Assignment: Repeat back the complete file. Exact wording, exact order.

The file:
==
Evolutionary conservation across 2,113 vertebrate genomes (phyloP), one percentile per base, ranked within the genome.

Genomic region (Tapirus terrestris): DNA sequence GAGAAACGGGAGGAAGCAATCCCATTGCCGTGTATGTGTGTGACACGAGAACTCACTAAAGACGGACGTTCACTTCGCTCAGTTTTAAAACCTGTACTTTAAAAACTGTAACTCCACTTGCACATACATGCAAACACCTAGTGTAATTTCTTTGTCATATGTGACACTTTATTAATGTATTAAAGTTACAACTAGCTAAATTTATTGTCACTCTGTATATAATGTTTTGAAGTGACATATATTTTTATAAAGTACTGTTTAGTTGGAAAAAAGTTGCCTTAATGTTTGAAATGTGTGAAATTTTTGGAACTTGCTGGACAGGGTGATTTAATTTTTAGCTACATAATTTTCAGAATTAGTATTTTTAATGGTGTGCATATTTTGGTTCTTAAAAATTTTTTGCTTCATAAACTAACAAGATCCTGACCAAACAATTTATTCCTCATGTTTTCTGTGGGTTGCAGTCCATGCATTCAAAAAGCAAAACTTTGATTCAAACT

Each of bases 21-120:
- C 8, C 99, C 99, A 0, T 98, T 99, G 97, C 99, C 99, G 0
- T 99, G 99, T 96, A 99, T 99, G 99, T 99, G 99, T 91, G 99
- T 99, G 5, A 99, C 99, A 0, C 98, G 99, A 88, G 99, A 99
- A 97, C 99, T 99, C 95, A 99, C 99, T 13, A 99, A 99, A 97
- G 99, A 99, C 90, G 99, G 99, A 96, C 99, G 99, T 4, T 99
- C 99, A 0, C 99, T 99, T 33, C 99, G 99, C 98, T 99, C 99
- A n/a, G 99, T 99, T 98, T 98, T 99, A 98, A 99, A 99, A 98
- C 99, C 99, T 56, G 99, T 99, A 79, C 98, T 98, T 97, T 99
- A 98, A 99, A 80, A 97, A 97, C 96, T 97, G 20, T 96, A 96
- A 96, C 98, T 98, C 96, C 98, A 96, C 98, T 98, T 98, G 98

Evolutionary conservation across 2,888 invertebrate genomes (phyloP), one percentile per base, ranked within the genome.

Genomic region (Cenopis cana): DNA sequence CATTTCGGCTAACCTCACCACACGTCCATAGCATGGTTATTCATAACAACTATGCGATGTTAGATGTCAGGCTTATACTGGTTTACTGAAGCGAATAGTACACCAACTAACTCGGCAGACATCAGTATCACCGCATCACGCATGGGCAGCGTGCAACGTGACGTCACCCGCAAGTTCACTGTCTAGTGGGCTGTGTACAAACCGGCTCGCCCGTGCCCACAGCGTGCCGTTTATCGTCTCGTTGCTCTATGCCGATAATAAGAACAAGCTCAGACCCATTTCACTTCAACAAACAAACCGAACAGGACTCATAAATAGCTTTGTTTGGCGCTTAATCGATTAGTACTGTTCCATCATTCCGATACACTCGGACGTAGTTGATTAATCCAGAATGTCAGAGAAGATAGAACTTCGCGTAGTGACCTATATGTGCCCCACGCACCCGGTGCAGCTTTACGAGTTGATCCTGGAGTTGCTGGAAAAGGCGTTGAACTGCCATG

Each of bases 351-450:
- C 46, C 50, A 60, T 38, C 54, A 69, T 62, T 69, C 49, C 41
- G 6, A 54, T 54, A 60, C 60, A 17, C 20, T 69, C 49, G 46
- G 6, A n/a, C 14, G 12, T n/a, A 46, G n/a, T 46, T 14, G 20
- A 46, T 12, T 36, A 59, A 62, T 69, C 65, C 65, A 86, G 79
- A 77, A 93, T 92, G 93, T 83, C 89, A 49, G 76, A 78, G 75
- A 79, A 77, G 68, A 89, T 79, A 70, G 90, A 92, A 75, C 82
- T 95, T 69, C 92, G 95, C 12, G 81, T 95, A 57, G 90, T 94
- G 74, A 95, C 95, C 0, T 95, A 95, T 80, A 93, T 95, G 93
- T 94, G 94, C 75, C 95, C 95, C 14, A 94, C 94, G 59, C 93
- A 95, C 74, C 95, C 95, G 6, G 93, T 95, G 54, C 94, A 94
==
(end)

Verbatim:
Evolutionary conservation across 2,113 vertebrate genomes (phyloP), one percentile per base, ranked within the genome.

Genomic region (Tapirus terrestris): DNA sequence GAGAAACGGGAGGAAGCAATCCCATTGCCGTGTATGTGTGTGACACGAGAACTCACTAAAGACGGACGTTCACTTCGCTCAGTTTTAAAACCTGTACTTTAAAAACTGTAACTCCACTTGCACATACATGCAAACACCTAGTGTAATTTCTTTGTCATATGTGACACTTTATTAATGTATTAAAGTTACAACTAGCTAAATTTATTGTCACTCTGTATATAATGTTTTGAAGTGACATATATTTTTATAAAGTACTGTTTAGTTGGAAAAAAGTTGCCTTAATGTTTGAAATGTGTGAAATTTTTGGAACTTGCTGGACAGGGTGATTTAATTTTTAGCTACATAATTTTCAGAATTAGTATTTTTAATGGTGTGCATATTTTGGTTCTTAAAAATTTTTTGCTTCATAAACTAACAAGATCCTGACCAAACAATTTATTCCTCATGTTTTCTGTGGGTTGCAGTCCATGCATTCAAAAAGCAAAACTTTGATTCAAACT

Each of bases 21-120:
- C 8, C 99, C 99, A 0, T 98, T 99, G 97, C 99, C 99, G 0
- T 99, G 99, T 96, A 99, T 99, G 99, T 99, G 99, T 91, G 99
- T 99, G 5, A 99, C 99, A 0, C 98, G 99, A 88, G 99, A 99
- A 97, C 99, T 99, C 95, A 99, C 99, T 13, A 99, A 99, A 97
- G 99, A 99, C 90, G 99, G 99, A 96, C 99, G 99, T 4, T 99
- C 99, A 0, C 99, T 99, T 33, C 99, G 99, C 98, T 99, C 99
- A n/a, G 99, T 99, T 98, T 98, T 99, A 98, A 99, A 99, A 98
- C 99, C 99, T 56, G 99, T 99, A 79, C 98, T 98, T 97, T 99
- A 98, A 99, A 80, A 97, A 97, C 96, T 97, G 20, T 96, A 96
- A 96, C 98, T 98, C 96, C 98, A 96, C 98, T 98, T 98, G 98

Evolutionary conservation across 2,888 invertebrate genomes (phyloP), one percentile per base, ranked within the genome.

Genomic region (Cenopis cana): DNA sequence CATTTCGGCTAACCTCACCACACGTCCATAGCATGGTTATTCATAACAACTATGCGATGTTAGATGTCAGGCTTATACTGGTTTACTGAAGCGAATAGTACACCAACTAACTCGGCAGACATCAGTATCACCGCATCACGCATGGGCAGCGTGCAACGTGACGTCACCCGCAAGTTCACTGTCTAGTGGGCTGTGTACAAACCGGCTCGCCCGTGCCCACAGCGTGCCGTTTATCGTCTCGTTGCTCTATGCCGATAATAAGAACAAGCTCAGACCCATTTCACTTCAACAAACAAACCGAACAGGACTCATAAATAGCTTTGTTTGGCGCTTAATCGATTAGTACTGTTCCATCATTCCGATACACTCGGACGTAGTTGATTAATCCAGAATGTCAGAGAAGATAGAACTTCGCGTAGTGACCTATATGTGCCCCACGCACCCGGTGCAGCTTTACGAGTTGATCCTGGAGTTGCTGGAAAAGGCGTTGAACTGCCATG

Each of bases 351-450:
- C 46, C 50, A 60, T 38, C 54, A 69, T 62, T 69, C 49, C 41
- G 6, A 54, T 54, A 60, C 60, A 17, C 20, T 69, C 49, G 46
- G 6, A n/a, C 14, G 12, T n/a, A 46, G n/a, T 46, T 14, G 20
- A 46, T 12, T 36, A 59, A 62, T 69, C 65, C 65, A 86, G 79
- A 77, A 93, T 92, G 93, T 83, C 89, A 49, G 76, A 78, G 75
- A 79, A 77, G 68, A 89, T 79, A 70, G 90, A 92, A 75, C 82
- T 95, T 69, C 92, G 95, C 12, G 81, T 95, A 57, G 90, T 94
- G 74, A 95, C 95, C 0, T 95, A 95, T 80, A 93, T 95, G 93
- T 94, G 94, C 75, C 95, C 95, C 14, A 94, C 94, G 59, C 93
- A 95, C 74, C 95, C 95, G 6, G 93, T 95, G 54, C 94, A 94